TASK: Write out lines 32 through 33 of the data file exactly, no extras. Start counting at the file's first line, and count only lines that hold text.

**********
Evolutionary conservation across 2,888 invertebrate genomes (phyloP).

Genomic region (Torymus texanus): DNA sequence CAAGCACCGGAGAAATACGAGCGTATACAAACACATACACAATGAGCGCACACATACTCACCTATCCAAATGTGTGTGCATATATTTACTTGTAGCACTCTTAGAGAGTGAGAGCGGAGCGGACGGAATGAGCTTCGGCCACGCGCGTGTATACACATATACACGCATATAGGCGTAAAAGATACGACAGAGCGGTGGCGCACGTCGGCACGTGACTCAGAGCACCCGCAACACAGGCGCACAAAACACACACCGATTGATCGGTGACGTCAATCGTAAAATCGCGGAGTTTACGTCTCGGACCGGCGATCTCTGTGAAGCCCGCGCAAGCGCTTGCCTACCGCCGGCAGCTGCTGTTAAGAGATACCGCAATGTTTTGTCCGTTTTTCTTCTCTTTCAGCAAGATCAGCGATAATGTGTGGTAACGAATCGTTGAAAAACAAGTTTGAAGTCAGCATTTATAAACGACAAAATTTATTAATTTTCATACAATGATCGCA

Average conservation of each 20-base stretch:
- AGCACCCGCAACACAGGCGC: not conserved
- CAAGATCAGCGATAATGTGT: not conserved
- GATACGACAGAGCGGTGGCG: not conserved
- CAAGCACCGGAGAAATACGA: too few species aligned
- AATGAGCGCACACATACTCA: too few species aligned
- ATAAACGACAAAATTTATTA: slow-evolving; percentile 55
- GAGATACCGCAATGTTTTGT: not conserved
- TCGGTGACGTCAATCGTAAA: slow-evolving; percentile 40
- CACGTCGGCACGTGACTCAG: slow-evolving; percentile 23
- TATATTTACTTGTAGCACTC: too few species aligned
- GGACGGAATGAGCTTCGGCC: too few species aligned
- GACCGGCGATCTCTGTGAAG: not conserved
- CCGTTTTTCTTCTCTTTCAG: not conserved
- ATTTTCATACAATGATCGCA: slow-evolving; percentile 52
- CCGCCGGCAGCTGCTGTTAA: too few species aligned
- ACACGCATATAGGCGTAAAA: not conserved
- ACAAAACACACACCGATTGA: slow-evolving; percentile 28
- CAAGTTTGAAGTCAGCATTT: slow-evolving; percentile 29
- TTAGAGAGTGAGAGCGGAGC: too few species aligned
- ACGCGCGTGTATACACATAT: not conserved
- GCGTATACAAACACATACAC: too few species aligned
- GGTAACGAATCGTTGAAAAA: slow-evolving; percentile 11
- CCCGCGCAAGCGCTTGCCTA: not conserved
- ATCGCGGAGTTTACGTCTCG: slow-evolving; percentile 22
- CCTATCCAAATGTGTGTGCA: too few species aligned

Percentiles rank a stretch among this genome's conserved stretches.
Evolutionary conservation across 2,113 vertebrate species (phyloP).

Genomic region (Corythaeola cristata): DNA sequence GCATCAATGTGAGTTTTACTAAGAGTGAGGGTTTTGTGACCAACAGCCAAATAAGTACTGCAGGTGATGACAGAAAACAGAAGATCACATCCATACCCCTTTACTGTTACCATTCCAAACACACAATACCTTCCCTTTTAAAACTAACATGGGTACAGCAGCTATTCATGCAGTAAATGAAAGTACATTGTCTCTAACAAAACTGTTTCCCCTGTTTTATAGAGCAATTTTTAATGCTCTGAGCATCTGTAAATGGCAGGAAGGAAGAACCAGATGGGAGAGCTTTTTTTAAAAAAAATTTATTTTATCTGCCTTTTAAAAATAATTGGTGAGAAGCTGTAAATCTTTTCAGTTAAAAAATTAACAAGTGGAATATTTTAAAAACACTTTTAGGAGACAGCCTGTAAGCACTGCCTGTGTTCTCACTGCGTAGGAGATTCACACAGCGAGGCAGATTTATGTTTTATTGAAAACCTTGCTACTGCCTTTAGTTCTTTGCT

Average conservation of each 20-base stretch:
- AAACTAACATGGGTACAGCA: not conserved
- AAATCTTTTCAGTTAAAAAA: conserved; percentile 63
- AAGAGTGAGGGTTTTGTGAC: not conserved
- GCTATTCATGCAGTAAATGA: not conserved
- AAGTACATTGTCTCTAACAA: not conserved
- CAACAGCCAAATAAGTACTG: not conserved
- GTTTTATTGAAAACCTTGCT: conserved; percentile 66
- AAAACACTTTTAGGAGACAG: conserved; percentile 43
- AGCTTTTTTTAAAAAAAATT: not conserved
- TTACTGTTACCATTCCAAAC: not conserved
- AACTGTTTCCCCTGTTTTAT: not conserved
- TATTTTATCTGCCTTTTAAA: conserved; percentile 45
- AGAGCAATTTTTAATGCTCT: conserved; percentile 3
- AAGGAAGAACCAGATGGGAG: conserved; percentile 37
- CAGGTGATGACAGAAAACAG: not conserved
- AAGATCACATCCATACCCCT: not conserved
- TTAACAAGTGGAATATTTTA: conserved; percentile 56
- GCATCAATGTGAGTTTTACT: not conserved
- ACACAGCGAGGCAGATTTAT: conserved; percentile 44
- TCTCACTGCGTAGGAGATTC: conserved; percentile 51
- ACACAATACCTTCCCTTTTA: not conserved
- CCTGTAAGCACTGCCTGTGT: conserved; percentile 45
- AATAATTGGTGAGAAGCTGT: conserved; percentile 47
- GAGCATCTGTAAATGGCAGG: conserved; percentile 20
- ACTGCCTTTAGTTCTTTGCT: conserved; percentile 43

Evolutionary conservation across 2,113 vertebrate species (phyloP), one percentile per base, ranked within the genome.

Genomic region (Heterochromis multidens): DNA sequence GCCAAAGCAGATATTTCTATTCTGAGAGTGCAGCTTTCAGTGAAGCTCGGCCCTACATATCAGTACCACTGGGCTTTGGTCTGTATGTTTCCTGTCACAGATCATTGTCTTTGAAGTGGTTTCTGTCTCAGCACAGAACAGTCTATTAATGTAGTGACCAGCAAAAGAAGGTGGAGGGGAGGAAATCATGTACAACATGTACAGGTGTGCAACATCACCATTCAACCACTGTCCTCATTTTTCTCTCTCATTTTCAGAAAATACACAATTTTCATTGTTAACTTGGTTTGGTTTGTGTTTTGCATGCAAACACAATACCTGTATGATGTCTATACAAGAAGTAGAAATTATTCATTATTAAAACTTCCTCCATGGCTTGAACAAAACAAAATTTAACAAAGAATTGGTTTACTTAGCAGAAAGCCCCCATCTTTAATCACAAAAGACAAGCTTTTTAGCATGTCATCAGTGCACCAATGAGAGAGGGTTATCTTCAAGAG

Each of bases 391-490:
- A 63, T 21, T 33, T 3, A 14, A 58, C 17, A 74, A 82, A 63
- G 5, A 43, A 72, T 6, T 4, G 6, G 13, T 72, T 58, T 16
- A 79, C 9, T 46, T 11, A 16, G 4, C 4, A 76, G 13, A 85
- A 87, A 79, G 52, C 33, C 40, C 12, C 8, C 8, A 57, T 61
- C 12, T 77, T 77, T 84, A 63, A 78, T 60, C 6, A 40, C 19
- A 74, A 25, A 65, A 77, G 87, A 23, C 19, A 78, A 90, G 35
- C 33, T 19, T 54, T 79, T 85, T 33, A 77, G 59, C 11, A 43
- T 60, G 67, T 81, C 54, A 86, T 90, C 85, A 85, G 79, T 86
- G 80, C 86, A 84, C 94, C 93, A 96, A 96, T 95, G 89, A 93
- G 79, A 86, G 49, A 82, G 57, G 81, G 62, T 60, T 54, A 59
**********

Average conservation of each 20-base stretch:
- AAACTAACATGGGTACAGCA: not conserved